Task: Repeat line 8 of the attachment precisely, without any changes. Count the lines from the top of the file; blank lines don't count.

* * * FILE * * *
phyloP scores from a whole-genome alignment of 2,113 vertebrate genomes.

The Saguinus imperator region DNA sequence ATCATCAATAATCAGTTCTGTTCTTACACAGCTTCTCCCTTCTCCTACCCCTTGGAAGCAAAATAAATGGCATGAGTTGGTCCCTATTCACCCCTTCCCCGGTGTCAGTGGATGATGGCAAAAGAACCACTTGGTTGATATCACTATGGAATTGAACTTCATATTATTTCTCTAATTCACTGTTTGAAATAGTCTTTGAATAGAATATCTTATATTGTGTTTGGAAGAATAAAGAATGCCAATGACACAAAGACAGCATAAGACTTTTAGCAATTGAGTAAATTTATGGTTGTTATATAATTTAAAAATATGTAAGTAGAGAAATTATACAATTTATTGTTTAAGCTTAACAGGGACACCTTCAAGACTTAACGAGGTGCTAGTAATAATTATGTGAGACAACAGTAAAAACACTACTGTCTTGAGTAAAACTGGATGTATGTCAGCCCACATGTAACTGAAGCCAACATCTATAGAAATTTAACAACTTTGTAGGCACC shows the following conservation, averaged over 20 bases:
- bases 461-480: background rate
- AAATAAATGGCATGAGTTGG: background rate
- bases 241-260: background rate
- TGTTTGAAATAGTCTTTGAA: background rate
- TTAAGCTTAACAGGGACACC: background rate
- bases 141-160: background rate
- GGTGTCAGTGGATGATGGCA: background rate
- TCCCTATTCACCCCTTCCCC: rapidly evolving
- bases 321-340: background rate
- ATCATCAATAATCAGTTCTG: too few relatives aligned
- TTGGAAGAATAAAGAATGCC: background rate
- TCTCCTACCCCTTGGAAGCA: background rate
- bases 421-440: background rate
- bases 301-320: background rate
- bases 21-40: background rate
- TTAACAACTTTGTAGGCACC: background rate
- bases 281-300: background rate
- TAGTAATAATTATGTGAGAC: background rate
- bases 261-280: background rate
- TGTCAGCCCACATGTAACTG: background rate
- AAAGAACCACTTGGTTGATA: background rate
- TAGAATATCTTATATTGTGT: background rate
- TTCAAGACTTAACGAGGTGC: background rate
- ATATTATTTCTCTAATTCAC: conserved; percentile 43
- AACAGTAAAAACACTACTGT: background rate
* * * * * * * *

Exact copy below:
- bases 141-160: background rate